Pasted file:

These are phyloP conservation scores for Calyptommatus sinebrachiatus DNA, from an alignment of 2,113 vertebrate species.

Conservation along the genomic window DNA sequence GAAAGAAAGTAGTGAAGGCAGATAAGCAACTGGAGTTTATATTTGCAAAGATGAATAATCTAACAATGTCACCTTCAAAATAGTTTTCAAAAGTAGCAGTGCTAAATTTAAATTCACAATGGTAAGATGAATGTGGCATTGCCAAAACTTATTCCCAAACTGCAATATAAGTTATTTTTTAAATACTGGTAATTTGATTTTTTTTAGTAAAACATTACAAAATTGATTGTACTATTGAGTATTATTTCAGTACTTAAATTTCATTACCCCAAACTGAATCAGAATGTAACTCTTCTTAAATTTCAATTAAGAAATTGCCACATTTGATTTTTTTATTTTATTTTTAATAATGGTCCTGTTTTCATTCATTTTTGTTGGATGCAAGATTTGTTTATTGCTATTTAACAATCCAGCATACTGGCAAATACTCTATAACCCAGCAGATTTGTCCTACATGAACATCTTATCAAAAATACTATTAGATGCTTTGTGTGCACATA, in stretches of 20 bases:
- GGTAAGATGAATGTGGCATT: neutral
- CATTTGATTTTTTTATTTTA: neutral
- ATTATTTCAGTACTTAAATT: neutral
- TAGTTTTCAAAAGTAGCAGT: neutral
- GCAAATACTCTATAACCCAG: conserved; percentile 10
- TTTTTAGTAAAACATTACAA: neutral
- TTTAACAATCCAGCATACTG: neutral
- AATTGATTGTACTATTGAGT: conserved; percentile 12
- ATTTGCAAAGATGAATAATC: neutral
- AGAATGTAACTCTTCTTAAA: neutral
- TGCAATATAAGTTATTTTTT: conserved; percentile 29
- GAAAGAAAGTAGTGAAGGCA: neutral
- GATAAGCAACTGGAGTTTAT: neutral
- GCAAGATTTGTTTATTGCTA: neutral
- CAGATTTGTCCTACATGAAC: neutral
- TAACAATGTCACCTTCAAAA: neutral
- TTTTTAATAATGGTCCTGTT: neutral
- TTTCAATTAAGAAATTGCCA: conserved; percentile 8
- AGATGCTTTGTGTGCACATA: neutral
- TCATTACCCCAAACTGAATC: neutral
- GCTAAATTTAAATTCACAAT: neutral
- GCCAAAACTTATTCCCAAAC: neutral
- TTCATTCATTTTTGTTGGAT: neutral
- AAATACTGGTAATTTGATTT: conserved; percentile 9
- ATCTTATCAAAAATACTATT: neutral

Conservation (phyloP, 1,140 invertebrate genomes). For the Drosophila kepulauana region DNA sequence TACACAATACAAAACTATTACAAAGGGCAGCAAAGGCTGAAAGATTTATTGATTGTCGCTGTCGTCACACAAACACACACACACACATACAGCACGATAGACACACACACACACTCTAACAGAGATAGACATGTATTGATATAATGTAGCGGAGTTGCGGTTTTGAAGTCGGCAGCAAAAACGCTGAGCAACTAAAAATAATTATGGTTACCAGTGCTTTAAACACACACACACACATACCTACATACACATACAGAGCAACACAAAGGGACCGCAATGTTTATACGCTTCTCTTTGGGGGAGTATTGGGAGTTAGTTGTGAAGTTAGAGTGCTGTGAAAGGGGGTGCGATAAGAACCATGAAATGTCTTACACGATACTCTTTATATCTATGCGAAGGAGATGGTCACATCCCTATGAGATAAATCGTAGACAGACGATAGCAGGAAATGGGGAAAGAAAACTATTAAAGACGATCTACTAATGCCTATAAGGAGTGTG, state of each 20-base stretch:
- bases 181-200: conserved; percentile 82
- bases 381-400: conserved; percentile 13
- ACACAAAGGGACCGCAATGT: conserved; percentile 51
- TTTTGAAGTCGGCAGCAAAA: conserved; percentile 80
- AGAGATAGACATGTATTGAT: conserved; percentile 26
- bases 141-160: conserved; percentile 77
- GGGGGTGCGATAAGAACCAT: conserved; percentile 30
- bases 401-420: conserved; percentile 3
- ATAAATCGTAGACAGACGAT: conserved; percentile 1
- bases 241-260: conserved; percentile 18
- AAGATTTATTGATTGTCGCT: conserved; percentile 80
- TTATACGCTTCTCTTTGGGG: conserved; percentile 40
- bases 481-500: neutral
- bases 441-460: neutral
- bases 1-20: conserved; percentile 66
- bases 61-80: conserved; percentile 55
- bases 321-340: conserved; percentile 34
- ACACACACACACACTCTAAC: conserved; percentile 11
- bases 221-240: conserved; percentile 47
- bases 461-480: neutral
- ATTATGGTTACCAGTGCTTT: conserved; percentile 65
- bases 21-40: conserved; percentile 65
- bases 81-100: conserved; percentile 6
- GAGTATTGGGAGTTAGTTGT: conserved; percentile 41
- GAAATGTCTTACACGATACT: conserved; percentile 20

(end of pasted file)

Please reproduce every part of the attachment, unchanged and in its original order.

These are phyloP conservation scores for Calyptommatus sinebrachiatus DNA, from an alignment of 2,113 vertebrate species.

Conservation along the genomic window DNA sequence GAAAGAAAGTAGTGAAGGCAGATAAGCAACTGGAGTTTATATTTGCAAAGATGAATAATCTAACAATGTCACCTTCAAAATAGTTTTCAAAAGTAGCAGTGCTAAATTTAAATTCACAATGGTAAGATGAATGTGGCATTGCCAAAACTTATTCCCAAACTGCAATATAAGTTATTTTTTAAATACTGGTAATTTGATTTTTTTTAGTAAAACATTACAAAATTGATTGTACTATTGAGTATTATTTCAGTACTTAAATTTCATTACCCCAAACTGAATCAGAATGTAACTCTTCTTAAATTTCAATTAAGAAATTGCCACATTTGATTTTTTTATTTTATTTTTAATAATGGTCCTGTTTTCATTCATTTTTGTTGGATGCAAGATTTGTTTATTGCTATTTAACAATCCAGCATACTGGCAAATACTCTATAACCCAGCAGATTTGTCCTACATGAACATCTTATCAAAAATACTATTAGATGCTTTGTGTGCACATA, in stretches of 20 bases:
- GGTAAGATGAATGTGGCATT: neutral
- CATTTGATTTTTTTATTTTA: neutral
- ATTATTTCAGTACTTAAATT: neutral
- TAGTTTTCAAAAGTAGCAGT: neutral
- GCAAATACTCTATAACCCAG: conserved; percentile 10
- TTTTTAGTAAAACATTACAA: neutral
- TTTAACAATCCAGCATACTG: neutral
- AATTGATTGTACTATTGAGT: conserved; percentile 12
- ATTTGCAAAGATGAATAATC: neutral
- AGAATGTAACTCTTCTTAAA: neutral
- TGCAATATAAGTTATTTTTT: conserved; percentile 29
- GAAAGAAAGTAGTGAAGGCA: neutral
- GATAAGCAACTGGAGTTTAT: neutral
- GCAAGATTTGTTTATTGCTA: neutral
- CAGATTTGTCCTACATGAAC: neutral
- TAACAATGTCACCTTCAAAA: neutral
- TTTTTAATAATGGTCCTGTT: neutral
- TTTCAATTAAGAAATTGCCA: conserved; percentile 8
- AGATGCTTTGTGTGCACATA: neutral
- TCATTACCCCAAACTGAATC: neutral
- GCTAAATTTAAATTCACAAT: neutral
- GCCAAAACTTATTCCCAAAC: neutral
- TTCATTCATTTTTGTTGGAT: neutral
- AAATACTGGTAATTTGATTT: conserved; percentile 9
- ATCTTATCAAAAATACTATT: neutral

Conservation (phyloP, 1,140 invertebrate genomes). For the Drosophila kepulauana region DNA sequence TACACAATACAAAACTATTACAAAGGGCAGCAAAGGCTGAAAGATTTATTGATTGTCGCTGTCGTCACACAAACACACACACACACATACAGCACGATAGACACACACACACACTCTAACAGAGATAGACATGTATTGATATAATGTAGCGGAGTTGCGGTTTTGAAGTCGGCAGCAAAAACGCTGAGCAACTAAAAATAATTATGGTTACCAGTGCTTTAAACACACACACACACATACCTACATACACATACAGAGCAACACAAAGGGACCGCAATGTTTATACGCTTCTCTTTGGGGGAGTATTGGGAGTTAGTTGTGAAGTTAGAGTGCTGTGAAAGGGGGTGCGATAAGAACCATGAAATGTCTTACACGATACTCTTTATATCTATGCGAAGGAGATGGTCACATCCCTATGAGATAAATCGTAGACAGACGATAGCAGGAAATGGGGAAAGAAAACTATTAAAGACGATCTACTAATGCCTATAAGGAGTGTG, state of each 20-base stretch:
- bases 181-200: conserved; percentile 82
- bases 381-400: conserved; percentile 13
- ACACAAAGGGACCGCAATGT: conserved; percentile 51
- TTTTGAAGTCGGCAGCAAAA: conserved; percentile 80
- AGAGATAGACATGTATTGAT: conserved; percentile 26
- bases 141-160: conserved; percentile 77
- GGGGGTGCGATAAGAACCAT: conserved; percentile 30
- bases 401-420: conserved; percentile 3
- ATAAATCGTAGACAGACGAT: conserved; percentile 1
- bases 241-260: conserved; percentile 18
- AAGATTTATTGATTGTCGCT: conserved; percentile 80
- TTATACGCTTCTCTTTGGGG: conserved; percentile 40
- bases 481-500: neutral
- bases 441-460: neutral
- bases 1-20: conserved; percentile 66
- bases 61-80: conserved; percentile 55
- bases 321-340: conserved; percentile 34
- ACACACACACACACTCTAAC: conserved; percentile 11
- bases 221-240: conserved; percentile 47
- bases 461-480: neutral
- ATTATGGTTACCAGTGCTTT: conserved; percentile 65
- bases 21-40: conserved; percentile 65
- bases 81-100: conserved; percentile 6
- GAGTATTGGGAGTTAGTTGT: conserved; percentile 41
- GAAATGTCTTACACGATACT: conserved; percentile 20